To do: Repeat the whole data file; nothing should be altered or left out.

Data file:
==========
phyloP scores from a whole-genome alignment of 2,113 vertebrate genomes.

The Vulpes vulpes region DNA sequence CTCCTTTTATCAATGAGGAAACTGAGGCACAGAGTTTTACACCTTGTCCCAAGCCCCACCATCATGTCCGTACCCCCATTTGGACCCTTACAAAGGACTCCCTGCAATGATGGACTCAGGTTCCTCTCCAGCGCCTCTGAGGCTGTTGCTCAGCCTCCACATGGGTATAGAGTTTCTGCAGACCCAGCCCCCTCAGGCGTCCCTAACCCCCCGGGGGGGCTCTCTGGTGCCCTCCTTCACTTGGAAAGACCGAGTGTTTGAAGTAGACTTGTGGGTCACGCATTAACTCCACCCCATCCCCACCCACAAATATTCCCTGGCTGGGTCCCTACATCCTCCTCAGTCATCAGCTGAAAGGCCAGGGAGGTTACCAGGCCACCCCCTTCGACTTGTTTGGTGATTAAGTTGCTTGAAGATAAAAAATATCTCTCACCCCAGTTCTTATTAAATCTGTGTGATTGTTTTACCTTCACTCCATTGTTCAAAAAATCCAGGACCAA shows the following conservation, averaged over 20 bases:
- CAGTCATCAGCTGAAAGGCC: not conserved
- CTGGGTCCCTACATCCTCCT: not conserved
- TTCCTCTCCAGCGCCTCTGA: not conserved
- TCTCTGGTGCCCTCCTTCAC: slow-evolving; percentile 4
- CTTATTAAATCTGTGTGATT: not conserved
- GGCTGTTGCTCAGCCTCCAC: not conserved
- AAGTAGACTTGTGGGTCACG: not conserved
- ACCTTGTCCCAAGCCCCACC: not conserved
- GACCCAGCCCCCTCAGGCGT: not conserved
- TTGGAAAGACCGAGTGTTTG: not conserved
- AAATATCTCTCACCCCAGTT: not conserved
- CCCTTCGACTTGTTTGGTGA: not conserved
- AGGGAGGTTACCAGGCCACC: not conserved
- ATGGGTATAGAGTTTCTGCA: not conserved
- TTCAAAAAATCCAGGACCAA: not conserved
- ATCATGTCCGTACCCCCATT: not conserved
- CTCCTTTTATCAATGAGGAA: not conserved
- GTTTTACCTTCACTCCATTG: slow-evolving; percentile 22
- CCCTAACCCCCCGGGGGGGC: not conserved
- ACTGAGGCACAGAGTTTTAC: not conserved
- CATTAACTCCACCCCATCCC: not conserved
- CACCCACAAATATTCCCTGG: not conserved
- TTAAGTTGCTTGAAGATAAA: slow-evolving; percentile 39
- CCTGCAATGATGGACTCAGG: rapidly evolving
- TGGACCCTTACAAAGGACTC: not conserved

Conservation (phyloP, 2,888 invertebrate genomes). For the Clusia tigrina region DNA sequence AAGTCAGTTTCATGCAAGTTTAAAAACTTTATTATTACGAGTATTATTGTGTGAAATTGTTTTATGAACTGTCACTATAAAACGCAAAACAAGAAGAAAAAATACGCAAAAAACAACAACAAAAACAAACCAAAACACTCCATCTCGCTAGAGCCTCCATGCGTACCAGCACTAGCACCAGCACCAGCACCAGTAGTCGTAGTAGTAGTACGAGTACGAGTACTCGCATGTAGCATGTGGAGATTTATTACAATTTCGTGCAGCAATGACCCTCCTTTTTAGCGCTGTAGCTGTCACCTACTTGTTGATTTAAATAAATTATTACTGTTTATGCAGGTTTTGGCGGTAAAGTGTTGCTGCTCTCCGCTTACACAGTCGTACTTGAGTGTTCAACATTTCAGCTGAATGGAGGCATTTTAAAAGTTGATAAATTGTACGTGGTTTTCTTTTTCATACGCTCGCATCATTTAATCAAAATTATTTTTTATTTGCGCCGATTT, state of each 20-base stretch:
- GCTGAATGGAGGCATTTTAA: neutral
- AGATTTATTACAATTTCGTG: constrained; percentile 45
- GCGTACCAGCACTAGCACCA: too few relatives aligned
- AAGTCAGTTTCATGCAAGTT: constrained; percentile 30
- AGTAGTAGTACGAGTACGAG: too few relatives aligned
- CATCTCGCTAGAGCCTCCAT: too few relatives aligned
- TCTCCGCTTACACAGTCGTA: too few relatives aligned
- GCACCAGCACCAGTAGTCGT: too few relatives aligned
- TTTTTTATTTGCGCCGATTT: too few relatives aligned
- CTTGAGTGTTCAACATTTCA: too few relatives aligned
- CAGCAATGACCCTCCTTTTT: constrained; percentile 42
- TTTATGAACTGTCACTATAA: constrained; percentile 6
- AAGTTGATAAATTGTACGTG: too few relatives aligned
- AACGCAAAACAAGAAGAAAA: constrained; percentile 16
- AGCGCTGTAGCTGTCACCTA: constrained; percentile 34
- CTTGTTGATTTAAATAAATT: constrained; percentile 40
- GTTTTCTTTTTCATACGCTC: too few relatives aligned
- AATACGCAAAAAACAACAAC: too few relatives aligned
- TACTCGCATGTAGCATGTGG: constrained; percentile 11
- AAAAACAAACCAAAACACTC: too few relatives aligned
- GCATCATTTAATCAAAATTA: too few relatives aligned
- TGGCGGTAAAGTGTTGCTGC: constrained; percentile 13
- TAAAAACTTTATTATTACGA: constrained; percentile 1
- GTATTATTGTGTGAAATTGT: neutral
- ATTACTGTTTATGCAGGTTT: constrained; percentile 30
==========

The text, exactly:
phyloP scores from a whole-genome alignment of 2,113 vertebrate genomes.

The Vulpes vulpes region DNA sequence CTCCTTTTATCAATGAGGAAACTGAGGCACAGAGTTTTACACCTTGTCCCAAGCCCCACCATCATGTCCGTACCCCCATTTGGACCCTTACAAAGGACTCCCTGCAATGATGGACTCAGGTTCCTCTCCAGCGCCTCTGAGGCTGTTGCTCAGCCTCCACATGGGTATAGAGTTTCTGCAGACCCAGCCCCCTCAGGCGTCCCTAACCCCCCGGGGGGGCTCTCTGGTGCCCTCCTTCACTTGGAAAGACCGAGTGTTTGAAGTAGACTTGTGGGTCACGCATTAACTCCACCCCATCCCCACCCACAAATATTCCCTGGCTGGGTCCCTACATCCTCCTCAGTCATCAGCTGAAAGGCCAGGGAGGTTACCAGGCCACCCCCTTCGACTTGTTTGGTGATTAAGTTGCTTGAAGATAAAAAATATCTCTCACCCCAGTTCTTATTAAATCTGTGTGATTGTTTTACCTTCACTCCATTGTTCAAAAAATCCAGGACCAA shows the following conservation, averaged over 20 bases:
- CAGTCATCAGCTGAAAGGCC: not conserved
- CTGGGTCCCTACATCCTCCT: not conserved
- TTCCTCTCCAGCGCCTCTGA: not conserved
- TCTCTGGTGCCCTCCTTCAC: slow-evolving; percentile 4
- CTTATTAAATCTGTGTGATT: not conserved
- GGCTGTTGCTCAGCCTCCAC: not conserved
- AAGTAGACTTGTGGGTCACG: not conserved
- ACCTTGTCCCAAGCCCCACC: not conserved
- GACCCAGCCCCCTCAGGCGT: not conserved
- TTGGAAAGACCGAGTGTTTG: not conserved
- AAATATCTCTCACCCCAGTT: not conserved
- CCCTTCGACTTGTTTGGTGA: not conserved
- AGGGAGGTTACCAGGCCACC: not conserved
- ATGGGTATAGAGTTTCTGCA: not conserved
- TTCAAAAAATCCAGGACCAA: not conserved
- ATCATGTCCGTACCCCCATT: not conserved
- CTCCTTTTATCAATGAGGAA: not conserved
- GTTTTACCTTCACTCCATTG: slow-evolving; percentile 22
- CCCTAACCCCCCGGGGGGGC: not conserved
- ACTGAGGCACAGAGTTTTAC: not conserved
- CATTAACTCCACCCCATCCC: not conserved
- CACCCACAAATATTCCCTGG: not conserved
- TTAAGTTGCTTGAAGATAAA: slow-evolving; percentile 39
- CCTGCAATGATGGACTCAGG: rapidly evolving
- TGGACCCTTACAAAGGACTC: not conserved

Conservation (phyloP, 2,888 invertebrate genomes). For the Clusia tigrina region DNA sequence AAGTCAGTTTCATGCAAGTTTAAAAACTTTATTATTACGAGTATTATTGTGTGAAATTGTTTTATGAACTGTCACTATAAAACGCAAAACAAGAAGAAAAAATACGCAAAAAACAACAACAAAAACAAACCAAAACACTCCATCTCGCTAGAGCCTCCATGCGTACCAGCACTAGCACCAGCACCAGCACCAGTAGTCGTAGTAGTAGTACGAGTACGAGTACTCGCATGTAGCATGTGGAGATTTATTACAATTTCGTGCAGCAATGACCCTCCTTTTTAGCGCTGTAGCTGTCACCTACTTGTTGATTTAAATAAATTATTACTGTTTATGCAGGTTTTGGCGGTAAAGTGTTGCTGCTCTCCGCTTACACAGTCGTACTTGAGTGTTCAACATTTCAGCTGAATGGAGGCATTTTAAAAGTTGATAAATTGTACGTGGTTTTCTTTTTCATACGCTCGCATCATTTAATCAAAATTATTTTTTATTTGCGCCGATTT, state of each 20-base stretch:
- GCTGAATGGAGGCATTTTAA: neutral
- AGATTTATTACAATTTCGTG: constrained; percentile 45
- GCGTACCAGCACTAGCACCA: too few relatives aligned
- AAGTCAGTTTCATGCAAGTT: constrained; percentile 30
- AGTAGTAGTACGAGTACGAG: too few relatives aligned
- CATCTCGCTAGAGCCTCCAT: too few relatives aligned
- TCTCCGCTTACACAGTCGTA: too few relatives aligned
- GCACCAGCACCAGTAGTCGT: too few relatives aligned
- TTTTTTATTTGCGCCGATTT: too few relatives aligned
- CTTGAGTGTTCAACATTTCA: too few relatives aligned
- CAGCAATGACCCTCCTTTTT: constrained; percentile 42
- TTTATGAACTGTCACTATAA: constrained; percentile 6
- AAGTTGATAAATTGTACGTG: too few relatives aligned
- AACGCAAAACAAGAAGAAAA: constrained; percentile 16
- AGCGCTGTAGCTGTCACCTA: constrained; percentile 34
- CTTGTTGATTTAAATAAATT: constrained; percentile 40
- GTTTTCTTTTTCATACGCTC: too few relatives aligned
- AATACGCAAAAAACAACAAC: too few relatives aligned
- TACTCGCATGTAGCATGTGG: constrained; percentile 11
- AAAAACAAACCAAAACACTC: too few relatives aligned
- GCATCATTTAATCAAAATTA: too few relatives aligned
- TGGCGGTAAAGTGTTGCTGC: constrained; percentile 13
- TAAAAACTTTATTATTACGA: constrained; percentile 1
- GTATTATTGTGTGAAATTGT: neutral
- ATTACTGTTTATGCAGGTTT: constrained; percentile 30